Doubt and Trust

Rev. Dr. Loraine MacKenzie Shepherd, Westworth United Church, April 3, 2016

John 20:19-31

May the words of my mouth and the meditations of our hearts be acceptable to you, our God.

The season of Easter promises an explosion of the senses. We progressed through the diminishing light of Lent as our Lenten Tenebrae candles were gradually extinguished Sunday by Sunday, one by one. Our dark purple Lenten banners have now been replaced with beautiful Easter pastels and white cloths. Last Sunday we heard bells ringing, along with a full choir and brass ensemble. The celebration of communion today reminds us to “taste and see that the Lord is good”.[1] Many here had family Easter feasts last week. Our senses are satiated.

The post-resurrection appearances of Jesus enlivened the senses. As we will hear next Sunday, the disciples caught a whiff of a delicious breakfast of BBQ’d fish and baked bread that Jesus had prepared for them. In today’s gospel reading, Jesus showed the disciples his pierced hands and side. He then breathed on them, saying, “Receive the Holy Spirit.” When Thomas later joined them, Jesus invited Thomas to touch his wounds. Seeing, hearing, smelling, touching, tasting—even breathing. The risen Christ employed all of the senses to convince the disciples of his resurrection.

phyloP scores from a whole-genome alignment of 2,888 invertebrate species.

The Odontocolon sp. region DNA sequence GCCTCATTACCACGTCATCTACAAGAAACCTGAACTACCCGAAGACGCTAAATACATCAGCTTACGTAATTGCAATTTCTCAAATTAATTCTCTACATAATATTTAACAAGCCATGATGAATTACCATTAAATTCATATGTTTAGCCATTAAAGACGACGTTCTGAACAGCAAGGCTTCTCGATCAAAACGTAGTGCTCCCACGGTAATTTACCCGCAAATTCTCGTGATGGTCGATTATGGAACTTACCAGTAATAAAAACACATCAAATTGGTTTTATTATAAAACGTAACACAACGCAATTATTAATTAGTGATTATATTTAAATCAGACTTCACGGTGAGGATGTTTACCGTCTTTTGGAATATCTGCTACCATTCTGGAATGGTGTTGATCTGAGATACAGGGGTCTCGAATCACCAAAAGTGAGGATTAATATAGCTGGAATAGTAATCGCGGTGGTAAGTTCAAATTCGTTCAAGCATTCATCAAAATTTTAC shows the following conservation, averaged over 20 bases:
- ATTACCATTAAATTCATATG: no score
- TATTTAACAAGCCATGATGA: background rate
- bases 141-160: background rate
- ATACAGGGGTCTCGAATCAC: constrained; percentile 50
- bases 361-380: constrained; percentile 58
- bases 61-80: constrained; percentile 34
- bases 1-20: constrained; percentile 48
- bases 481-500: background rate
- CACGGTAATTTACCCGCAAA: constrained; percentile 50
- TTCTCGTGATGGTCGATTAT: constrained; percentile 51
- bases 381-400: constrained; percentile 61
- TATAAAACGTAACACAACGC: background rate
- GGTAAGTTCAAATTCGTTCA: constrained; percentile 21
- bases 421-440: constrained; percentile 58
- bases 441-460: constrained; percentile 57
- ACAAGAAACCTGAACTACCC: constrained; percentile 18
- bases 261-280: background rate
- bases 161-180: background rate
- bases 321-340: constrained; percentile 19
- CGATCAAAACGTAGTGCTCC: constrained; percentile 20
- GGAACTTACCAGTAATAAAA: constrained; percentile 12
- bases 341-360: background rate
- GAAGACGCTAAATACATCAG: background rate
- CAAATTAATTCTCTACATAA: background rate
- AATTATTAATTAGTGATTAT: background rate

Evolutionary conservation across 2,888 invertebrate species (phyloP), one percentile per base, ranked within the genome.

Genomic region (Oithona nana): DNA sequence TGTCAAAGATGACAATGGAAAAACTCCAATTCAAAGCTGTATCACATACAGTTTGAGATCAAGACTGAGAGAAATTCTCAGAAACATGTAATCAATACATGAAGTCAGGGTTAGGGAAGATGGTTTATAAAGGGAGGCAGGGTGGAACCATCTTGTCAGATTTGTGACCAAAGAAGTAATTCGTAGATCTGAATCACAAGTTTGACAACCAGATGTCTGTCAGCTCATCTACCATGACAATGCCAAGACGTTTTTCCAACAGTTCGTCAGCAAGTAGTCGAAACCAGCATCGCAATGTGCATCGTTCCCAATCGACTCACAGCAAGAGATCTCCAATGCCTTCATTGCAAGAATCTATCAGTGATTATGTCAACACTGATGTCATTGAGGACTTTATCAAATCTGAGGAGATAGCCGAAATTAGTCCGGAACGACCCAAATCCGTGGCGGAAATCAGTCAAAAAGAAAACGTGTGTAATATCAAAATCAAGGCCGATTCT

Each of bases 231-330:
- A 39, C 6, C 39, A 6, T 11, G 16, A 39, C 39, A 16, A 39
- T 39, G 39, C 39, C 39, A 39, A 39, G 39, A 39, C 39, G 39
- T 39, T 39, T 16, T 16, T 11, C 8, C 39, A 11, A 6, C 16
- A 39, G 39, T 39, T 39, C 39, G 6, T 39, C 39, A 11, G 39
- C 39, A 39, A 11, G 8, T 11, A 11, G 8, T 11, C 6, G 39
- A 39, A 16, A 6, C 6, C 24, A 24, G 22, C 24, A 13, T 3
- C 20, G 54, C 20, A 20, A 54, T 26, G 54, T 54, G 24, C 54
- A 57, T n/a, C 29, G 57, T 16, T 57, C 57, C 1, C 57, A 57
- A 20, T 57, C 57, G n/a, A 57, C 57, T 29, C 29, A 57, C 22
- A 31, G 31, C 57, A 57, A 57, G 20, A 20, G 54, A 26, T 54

It was more difficult for those who didn’t have a first-hand experience of the risen Christ. The stories of the others didn’t convince Thomas. He may also have been a bit put out if he had been the only disciple courageous enough to leave their hiding place to bring back food—only to find that Jesus had paid a visit during his absence. When Thomas returned, he said that unless he could see and touch the risen Christ, he would not believe. We cannot fault Thomas for doubting. I’m sure I would have doubted as well. So where does that leave us who have only stories of the risen Christ? Stories weren’t enough for Thomas. Are they enough for us? Jesus said to Thomas, “Blessed are those who have not seen and yet have come to believe.”[2]

In John Irving’s novel A Prayer for Owen Meany, Owen tries to reason with his friend, John, that we don’t need the 5 senses to know that God exists. Owen refers to a statue of Mary Magdalene that fades into the falling light of dusk. When they could no longer see the statue, Owen asked John,

O: You have no doubt she’s there?

J:  Of course I have no doubt!

O: But you can’t see her—you could be wrong.

J: No, I’m not wrong—she’s there, I know she’s there.

O: You absolutely know she’s there—even though you can’t see her?

J: Yes!!

O: Well, now you know how I feel about God. I can’t see him—but I absolutely know he is there.[3]